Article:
“Direct marketing is about creating trust through relevant, coordinated messages that build from one interaction to the next. It’s about contacting customers the way they want to be reached so they feel valued and motivated to respond to timely offers.”
— John Meyer, CEO and president, Acxiom Corporation
Founded in 1969 and now boasting more than 6,000 employees, Acxiom is perhaps the largest processor of consumer data in the world. In addition to database management, the interactive marketing service firm specializes in direct marketing, customer data integration, IT services, digital marketing, risk mitigation and consulting.
Year founded or merged: 1969
Headquarters: Little Rock, AK
US offices: Eight
Web site: www.acxiom.com
Major disciplines: Digital advertising, direct marketing, creative and strategy, e-mail, search, mobile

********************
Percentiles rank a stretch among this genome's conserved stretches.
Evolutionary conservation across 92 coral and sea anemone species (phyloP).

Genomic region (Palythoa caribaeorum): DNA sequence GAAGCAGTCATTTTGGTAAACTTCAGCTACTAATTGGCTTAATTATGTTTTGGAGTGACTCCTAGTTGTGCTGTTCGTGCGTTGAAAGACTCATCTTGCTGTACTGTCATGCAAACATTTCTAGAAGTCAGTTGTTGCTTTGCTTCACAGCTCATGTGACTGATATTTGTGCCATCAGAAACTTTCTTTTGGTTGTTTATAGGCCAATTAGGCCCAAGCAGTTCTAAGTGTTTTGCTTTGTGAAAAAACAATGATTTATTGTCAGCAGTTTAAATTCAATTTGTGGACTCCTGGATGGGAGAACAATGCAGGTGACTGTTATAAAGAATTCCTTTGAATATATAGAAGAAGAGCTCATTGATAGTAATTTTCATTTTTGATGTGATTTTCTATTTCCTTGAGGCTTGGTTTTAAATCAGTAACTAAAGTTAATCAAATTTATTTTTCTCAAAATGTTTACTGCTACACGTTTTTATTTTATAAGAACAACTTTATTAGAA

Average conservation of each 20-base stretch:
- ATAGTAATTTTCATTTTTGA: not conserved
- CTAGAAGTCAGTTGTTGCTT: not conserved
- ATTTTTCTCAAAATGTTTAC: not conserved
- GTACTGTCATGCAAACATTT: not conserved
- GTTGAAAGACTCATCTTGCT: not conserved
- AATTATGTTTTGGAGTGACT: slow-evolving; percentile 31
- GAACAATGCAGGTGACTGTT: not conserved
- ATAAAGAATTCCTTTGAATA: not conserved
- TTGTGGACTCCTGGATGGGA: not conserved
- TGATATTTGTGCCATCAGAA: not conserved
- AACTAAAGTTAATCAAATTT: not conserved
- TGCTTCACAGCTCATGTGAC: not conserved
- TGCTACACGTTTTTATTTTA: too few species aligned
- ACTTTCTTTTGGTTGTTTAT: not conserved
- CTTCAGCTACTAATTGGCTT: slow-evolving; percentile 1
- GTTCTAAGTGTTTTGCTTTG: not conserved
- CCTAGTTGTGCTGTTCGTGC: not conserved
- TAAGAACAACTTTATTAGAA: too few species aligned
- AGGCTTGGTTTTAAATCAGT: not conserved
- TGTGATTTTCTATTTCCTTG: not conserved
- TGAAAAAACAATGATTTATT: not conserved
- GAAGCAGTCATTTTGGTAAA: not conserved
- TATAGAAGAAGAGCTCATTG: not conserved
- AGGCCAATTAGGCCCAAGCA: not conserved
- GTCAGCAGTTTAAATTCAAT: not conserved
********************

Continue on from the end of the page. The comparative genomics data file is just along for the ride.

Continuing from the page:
Key accounts: HP, Rodale, Phillip Morris, Panasonic, Citibank, Capital One, General Motors, Conde Nast, Compucredit, AT&T Mobility, American Cancer Society.
Top executives: John Meyer, CEO & president; Michael Darviche, CMO; Chris Marriott, VP, global managing director, Acxiom agency services; Shawn Donovan, chief sales officer, Cindy Childers, SVP human resources; Tim Suther, SVP, global multichannel marketing services
Biggest current challenges: “Uncertainty in the market — the market is temporarily shrinking but no one knows by how much or for how long,” says Meyer. “This uncertainty is protracting client decisions, and eliminating some. At the same time, clients are much more cautious and seem to be shifting to more accountable, direct response, ROI-focused programs. Interestingly, this is our core competency. As a complete multichannel agency we are able to provide our clients with a breadth of proven solutions that best enables them to reach their goals.”
Biggest 2009 industry trends: “We’ll see increasing demand for marketing programs focused on accountability and results-oriented performance,” Meyer says. “We expect clients to increasingly demand specific measurement and hold us accountable for ROI. We should also see a growing consensus that remedial analytics just aren’t successful.”